The decision by the Bank of England and other central bankers to slash interest rates to near zero after the financial crisis may have averted financial meltdown, but only by triggering another debt binge.
British household debt recently soared to a record high of more than £1.5trillion, after growing at the fastest pace since before the credit crunch, according to The Money Charity.
The Bank of England is now forcing banks to strengthen their financial position by another £11.4billion in the face of rapid growth in borrowing on credit cards, car finance and personal loans, up another 10 per cent over the last year.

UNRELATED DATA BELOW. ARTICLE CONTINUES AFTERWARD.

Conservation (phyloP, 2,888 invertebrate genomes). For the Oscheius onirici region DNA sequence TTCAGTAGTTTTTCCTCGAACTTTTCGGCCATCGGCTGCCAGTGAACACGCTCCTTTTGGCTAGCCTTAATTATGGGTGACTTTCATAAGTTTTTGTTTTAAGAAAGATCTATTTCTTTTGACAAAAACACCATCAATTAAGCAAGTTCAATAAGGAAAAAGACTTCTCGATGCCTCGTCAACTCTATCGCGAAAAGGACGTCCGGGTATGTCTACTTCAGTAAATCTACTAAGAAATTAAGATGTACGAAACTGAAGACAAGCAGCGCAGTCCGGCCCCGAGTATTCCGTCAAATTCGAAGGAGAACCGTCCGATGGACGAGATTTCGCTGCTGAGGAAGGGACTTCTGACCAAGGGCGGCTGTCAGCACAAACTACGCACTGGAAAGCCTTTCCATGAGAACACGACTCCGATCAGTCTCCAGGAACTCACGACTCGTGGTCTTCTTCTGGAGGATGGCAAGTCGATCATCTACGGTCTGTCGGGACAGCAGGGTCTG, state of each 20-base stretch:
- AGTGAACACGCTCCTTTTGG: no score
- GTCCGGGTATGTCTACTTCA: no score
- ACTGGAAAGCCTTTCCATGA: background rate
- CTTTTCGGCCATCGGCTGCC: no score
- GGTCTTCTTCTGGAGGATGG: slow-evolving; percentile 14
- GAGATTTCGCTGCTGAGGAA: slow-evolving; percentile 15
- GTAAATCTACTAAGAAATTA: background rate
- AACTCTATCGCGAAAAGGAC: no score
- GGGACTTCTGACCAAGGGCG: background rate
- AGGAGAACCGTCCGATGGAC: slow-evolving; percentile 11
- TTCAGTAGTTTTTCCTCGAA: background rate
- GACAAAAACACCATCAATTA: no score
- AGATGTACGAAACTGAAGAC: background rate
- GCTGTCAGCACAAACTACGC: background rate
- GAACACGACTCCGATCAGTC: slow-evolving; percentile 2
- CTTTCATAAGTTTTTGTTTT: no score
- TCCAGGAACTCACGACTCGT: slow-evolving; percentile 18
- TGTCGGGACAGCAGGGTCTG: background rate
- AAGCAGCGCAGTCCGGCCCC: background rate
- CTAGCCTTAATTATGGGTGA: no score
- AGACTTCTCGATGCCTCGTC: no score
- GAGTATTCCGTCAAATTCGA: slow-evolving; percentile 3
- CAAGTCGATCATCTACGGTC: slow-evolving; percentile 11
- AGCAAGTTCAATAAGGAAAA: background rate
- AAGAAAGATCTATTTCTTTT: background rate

Record low mortgage rates have also driven house prices to dizzying highs.
The average UK property now costs 7.6 times earnings, more than double the figure 20 years ago, squeezing the next generation off the property ladder.
The problem is getting more acute as rising inflation is pushing the Bank ever closer to hiking base rates for the first time in a decade.
It needs to do something to deter yet more borrowing, and to offer some hope for hard-pressed savers. Its dilemma is that higher borrowing costs could finally prick the consumer debt bubble it has helped to create.
The Bank is trapped between rock-bottom rates and a hard place. So are the rest of us.